Homebrew Vertical Dipole for 40 meters

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Design Goals

Minimal radial field, if any. Sufficiently small height. Construction from readily available materials, such as what can be found at Home Depot.

My initial inclinations were toward a form of vertical dipole, and a bottom feed looked most possible although a balanced feed in the middle would be most ideal.

I found http://www.k2kw.com/verticals/antenna.html/ and that convinced me to try out their form of shortened vertical, the ZR vertical.

The Internet had very sparse details on a shorted, but an important detail is that the ends are not really capacitance hats, but instead a larger single-turn loop. In fact, they menntion the overall length of conductor involved is about 67 feet, which is very close to a half wavelength on 40 meters.

With that in mind I did the math estimate the dimensions of each of the components before developing a NEC model. The next picture is planning the dimensions in 4NEC2.

The NEC model was very close! I also realized the feedpoint radiation resistance would be rather low since it's a shortened antenna. I found more information about the 20/15/10 meter version of the ZR vertical which reminded me of the use of a beta (hairpin) matching coil at the feedpoint.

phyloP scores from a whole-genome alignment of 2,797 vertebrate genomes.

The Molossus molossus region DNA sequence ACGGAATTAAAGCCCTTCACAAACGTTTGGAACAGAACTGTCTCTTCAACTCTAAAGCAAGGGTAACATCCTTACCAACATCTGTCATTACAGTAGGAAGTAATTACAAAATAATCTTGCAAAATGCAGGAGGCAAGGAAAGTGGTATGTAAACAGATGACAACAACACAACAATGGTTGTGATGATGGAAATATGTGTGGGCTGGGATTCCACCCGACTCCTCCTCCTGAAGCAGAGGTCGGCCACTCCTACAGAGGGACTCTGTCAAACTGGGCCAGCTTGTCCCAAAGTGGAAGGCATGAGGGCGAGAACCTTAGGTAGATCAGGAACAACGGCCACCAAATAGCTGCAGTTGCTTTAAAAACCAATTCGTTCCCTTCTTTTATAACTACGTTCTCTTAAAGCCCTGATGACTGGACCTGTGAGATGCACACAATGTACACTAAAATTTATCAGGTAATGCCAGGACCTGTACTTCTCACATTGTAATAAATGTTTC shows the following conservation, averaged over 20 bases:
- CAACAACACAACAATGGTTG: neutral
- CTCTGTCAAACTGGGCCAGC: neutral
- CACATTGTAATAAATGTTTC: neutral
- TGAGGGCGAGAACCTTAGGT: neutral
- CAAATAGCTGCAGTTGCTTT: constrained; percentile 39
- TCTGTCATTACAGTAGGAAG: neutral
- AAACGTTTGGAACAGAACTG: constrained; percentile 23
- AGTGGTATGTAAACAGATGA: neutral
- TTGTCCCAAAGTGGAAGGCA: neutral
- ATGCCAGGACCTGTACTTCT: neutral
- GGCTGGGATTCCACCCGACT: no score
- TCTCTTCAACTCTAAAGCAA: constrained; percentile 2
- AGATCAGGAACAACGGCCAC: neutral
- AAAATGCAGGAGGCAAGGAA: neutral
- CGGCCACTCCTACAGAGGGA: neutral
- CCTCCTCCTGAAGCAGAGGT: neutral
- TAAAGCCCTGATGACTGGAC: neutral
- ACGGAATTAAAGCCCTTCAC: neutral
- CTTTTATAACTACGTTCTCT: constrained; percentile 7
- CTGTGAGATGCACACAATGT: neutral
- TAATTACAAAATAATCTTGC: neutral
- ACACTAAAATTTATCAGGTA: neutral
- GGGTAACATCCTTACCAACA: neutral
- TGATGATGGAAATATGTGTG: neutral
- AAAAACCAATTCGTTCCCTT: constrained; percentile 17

More info here: Verticals with vertigo

I determined that the antenna itself should be >90% efficient in tranducing RF current into radiation,and the main limitation would be conductivity of the soil surround my home. But the only thing I can do about that is move away, and that's out of scope for this project!
I did math and end up with about 10 turns on a 1.5" diameter that should provide a reasonable match to 50 ohms.

List of materials.

I tried to use common materials and this necessitated using square aluminum tubing since it's available at Home Depot.
  • 2 Square Aluminum tubes: $20 each
  • 8 Fiberglass relector rods to use as spreaders: $3 each
  • PVC pipe to use as a center insulator.
  • Hardware to bolt it all together
  • 8 gauge solid copper wire
  • Here's many of the components sitting together. The antenna is fairly compact when disassembled.

    Drilling out the holes for the fiberglass spreaders. Measuring and wrapping electrical tape for the stops.

    Old marker pen tubes make great guides for the wire! They fit right onto the end of the spreaders!

    Beta Match coil, 1.5" and six turns to get 1.6 microhenries. Since a shortened dipole has a lower radiation resistance, it is possible to cut the dipole a short and then place the beta match coil at the feedpoint to cancel out its capacitance reactance. A good match to 50 ohms is achievable with just this one coil.

    Assembly of the spreaders and feedpoint.

    Ground fitting of the whole antenna prior to raising it up.

    The completed 40m vertical dipole, standing a little over 16 feet tall, next to my 8 foot diameter small transmitting loop.

    After trimming down its ends, I achieve a good match in the CW segment of 40 meters!! Here's the Nano VNA trace:

    Created 2 Jan 2021
    Edited 23 Jan 2021
    end of line.